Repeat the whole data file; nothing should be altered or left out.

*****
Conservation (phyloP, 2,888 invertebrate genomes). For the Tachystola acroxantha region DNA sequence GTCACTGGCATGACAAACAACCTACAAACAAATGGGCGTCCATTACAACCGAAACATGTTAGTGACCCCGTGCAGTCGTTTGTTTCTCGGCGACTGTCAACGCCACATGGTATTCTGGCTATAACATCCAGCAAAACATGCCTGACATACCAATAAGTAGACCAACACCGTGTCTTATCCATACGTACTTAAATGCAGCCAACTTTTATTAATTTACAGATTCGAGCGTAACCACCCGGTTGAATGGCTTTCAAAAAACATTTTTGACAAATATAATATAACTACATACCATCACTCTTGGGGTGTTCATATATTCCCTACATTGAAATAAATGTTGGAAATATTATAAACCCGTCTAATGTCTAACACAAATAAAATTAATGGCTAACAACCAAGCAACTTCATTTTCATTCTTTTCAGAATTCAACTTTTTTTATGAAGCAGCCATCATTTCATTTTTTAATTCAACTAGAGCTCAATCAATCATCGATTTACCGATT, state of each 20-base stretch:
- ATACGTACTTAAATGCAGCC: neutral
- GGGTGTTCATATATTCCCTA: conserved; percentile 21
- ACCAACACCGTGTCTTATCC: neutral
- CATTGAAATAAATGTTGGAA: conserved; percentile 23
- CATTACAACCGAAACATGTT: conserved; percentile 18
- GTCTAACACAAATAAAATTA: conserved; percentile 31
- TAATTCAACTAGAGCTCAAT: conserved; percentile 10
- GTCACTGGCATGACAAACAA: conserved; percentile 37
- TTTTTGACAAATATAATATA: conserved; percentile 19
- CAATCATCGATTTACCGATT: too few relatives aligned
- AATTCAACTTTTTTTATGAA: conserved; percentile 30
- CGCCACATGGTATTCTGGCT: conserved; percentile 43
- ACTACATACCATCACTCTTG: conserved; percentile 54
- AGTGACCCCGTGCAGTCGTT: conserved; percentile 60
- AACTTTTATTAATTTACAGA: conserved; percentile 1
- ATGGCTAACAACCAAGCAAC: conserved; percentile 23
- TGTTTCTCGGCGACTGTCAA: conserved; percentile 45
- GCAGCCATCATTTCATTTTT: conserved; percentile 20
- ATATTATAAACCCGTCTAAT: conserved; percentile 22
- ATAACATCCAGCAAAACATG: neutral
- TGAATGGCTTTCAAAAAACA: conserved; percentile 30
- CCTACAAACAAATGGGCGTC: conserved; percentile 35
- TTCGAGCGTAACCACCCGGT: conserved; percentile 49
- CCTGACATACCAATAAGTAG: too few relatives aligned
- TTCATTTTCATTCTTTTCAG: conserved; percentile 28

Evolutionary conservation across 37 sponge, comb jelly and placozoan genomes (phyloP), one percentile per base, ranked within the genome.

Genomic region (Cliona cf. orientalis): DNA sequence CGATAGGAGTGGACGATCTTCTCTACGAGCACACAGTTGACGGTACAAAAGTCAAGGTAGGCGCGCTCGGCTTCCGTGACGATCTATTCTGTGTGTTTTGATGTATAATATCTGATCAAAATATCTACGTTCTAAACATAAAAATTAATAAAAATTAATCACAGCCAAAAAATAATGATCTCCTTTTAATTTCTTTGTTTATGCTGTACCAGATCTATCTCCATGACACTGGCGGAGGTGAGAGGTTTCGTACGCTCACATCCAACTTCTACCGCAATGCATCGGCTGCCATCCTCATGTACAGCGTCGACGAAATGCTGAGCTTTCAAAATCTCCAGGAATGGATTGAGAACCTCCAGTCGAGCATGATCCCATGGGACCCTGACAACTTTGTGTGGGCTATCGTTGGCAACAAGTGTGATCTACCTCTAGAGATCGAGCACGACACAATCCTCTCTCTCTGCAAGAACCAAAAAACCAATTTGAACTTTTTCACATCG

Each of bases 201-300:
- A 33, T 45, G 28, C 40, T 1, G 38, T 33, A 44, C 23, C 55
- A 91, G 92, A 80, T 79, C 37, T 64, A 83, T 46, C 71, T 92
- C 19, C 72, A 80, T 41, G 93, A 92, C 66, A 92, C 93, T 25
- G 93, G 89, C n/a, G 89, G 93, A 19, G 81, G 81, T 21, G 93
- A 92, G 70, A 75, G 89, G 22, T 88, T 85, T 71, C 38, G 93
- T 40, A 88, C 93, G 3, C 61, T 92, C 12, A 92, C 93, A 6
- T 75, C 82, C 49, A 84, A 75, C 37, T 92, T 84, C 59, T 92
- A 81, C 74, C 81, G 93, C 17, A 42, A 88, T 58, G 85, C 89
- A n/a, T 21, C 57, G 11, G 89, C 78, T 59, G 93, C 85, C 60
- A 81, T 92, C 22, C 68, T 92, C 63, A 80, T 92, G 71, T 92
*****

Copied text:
Conservation (phyloP, 2,888 invertebrate genomes). For the Tachystola acroxantha region DNA sequence GTCACTGGCATGACAAACAACCTACAAACAAATGGGCGTCCATTACAACCGAAACATGTTAGTGACCCCGTGCAGTCGTTTGTTTCTCGGCGACTGTCAACGCCACATGGTATTCTGGCTATAACATCCAGCAAAACATGCCTGACATACCAATAAGTAGACCAACACCGTGTCTTATCCATACGTACTTAAATGCAGCCAACTTTTATTAATTTACAGATTCGAGCGTAACCACCCGGTTGAATGGCTTTCAAAAAACATTTTTGACAAATATAATATAACTACATACCATCACTCTTGGGGTGTTCATATATTCCCTACATTGAAATAAATGTTGGAAATATTATAAACCCGTCTAATGTCTAACACAAATAAAATTAATGGCTAACAACCAAGCAACTTCATTTTCATTCTTTTCAGAATTCAACTTTTTTTATGAAGCAGCCATCATTTCATTTTTTAATTCAACTAGAGCTCAATCAATCATCGATTTACCGATT, state of each 20-base stretch:
- ATACGTACTTAAATGCAGCC: neutral
- GGGTGTTCATATATTCCCTA: conserved; percentile 21
- ACCAACACCGTGTCTTATCC: neutral
- CATTGAAATAAATGTTGGAA: conserved; percentile 23
- CATTACAACCGAAACATGTT: conserved; percentile 18
- GTCTAACACAAATAAAATTA: conserved; percentile 31
- TAATTCAACTAGAGCTCAAT: conserved; percentile 10
- GTCACTGGCATGACAAACAA: conserved; percentile 37
- TTTTTGACAAATATAATATA: conserved; percentile 19
- CAATCATCGATTTACCGATT: too few relatives aligned
- AATTCAACTTTTTTTATGAA: conserved; percentile 30
- CGCCACATGGTATTCTGGCT: conserved; percentile 43
- ACTACATACCATCACTCTTG: conserved; percentile 54
- AGTGACCCCGTGCAGTCGTT: conserved; percentile 60
- AACTTTTATTAATTTACAGA: conserved; percentile 1
- ATGGCTAACAACCAAGCAAC: conserved; percentile 23
- TGTTTCTCGGCGACTGTCAA: conserved; percentile 45
- GCAGCCATCATTTCATTTTT: conserved; percentile 20
- ATATTATAAACCCGTCTAAT: conserved; percentile 22
- ATAACATCCAGCAAAACATG: neutral
- TGAATGGCTTTCAAAAAACA: conserved; percentile 30
- CCTACAAACAAATGGGCGTC: conserved; percentile 35
- TTCGAGCGTAACCACCCGGT: conserved; percentile 49
- CCTGACATACCAATAAGTAG: too few relatives aligned
- TTCATTTTCATTCTTTTCAG: conserved; percentile 28

Evolutionary conservation across 37 sponge, comb jelly and placozoan genomes (phyloP), one percentile per base, ranked within the genome.

Genomic region (Cliona cf. orientalis): DNA sequence CGATAGGAGTGGACGATCTTCTCTACGAGCACACAGTTGACGGTACAAAAGTCAAGGTAGGCGCGCTCGGCTTCCGTGACGATCTATTCTGTGTGTTTTGATGTATAATATCTGATCAAAATATCTACGTTCTAAACATAAAAATTAATAAAAATTAATCACAGCCAAAAAATAATGATCTCCTTTTAATTTCTTTGTTTATGCTGTACCAGATCTATCTCCATGACACTGGCGGAGGTGAGAGGTTTCGTACGCTCACATCCAACTTCTACCGCAATGCATCGGCTGCCATCCTCATGTACAGCGTCGACGAAATGCTGAGCTTTCAAAATCTCCAGGAATGGATTGAGAACCTCCAGTCGAGCATGATCCCATGGGACCCTGACAACTTTGTGTGGGCTATCGTTGGCAACAAGTGTGATCTACCTCTAGAGATCGAGCACGACACAATCCTCTCTCTCTGCAAGAACCAAAAAACCAATTTGAACTTTTTCACATCG

Each of bases 201-300:
- A 33, T 45, G 28, C 40, T 1, G 38, T 33, A 44, C 23, C 55
- A 91, G 92, A 80, T 79, C 37, T 64, A 83, T 46, C 71, T 92
- C 19, C 72, A 80, T 41, G 93, A 92, C 66, A 92, C 93, T 25
- G 93, G 89, C n/a, G 89, G 93, A 19, G 81, G 81, T 21, G 93
- A 92, G 70, A 75, G 89, G 22, T 88, T 85, T 71, C 38, G 93
- T 40, A 88, C 93, G 3, C 61, T 92, C 12, A 92, C 93, A 6
- T 75, C 82, C 49, A 84, A 75, C 37, T 92, T 84, C 59, T 92
- A 81, C 74, C 81, G 93, C 17, A 42, A 88, T 58, G 85, C 89
- A n/a, T 21, C 57, G 11, G 89, C 78, T 59, G 93, C 85, C 60
- A 81, T 92, C 22, C 68, T 92, C 63, A 80, T 92, G 71, T 92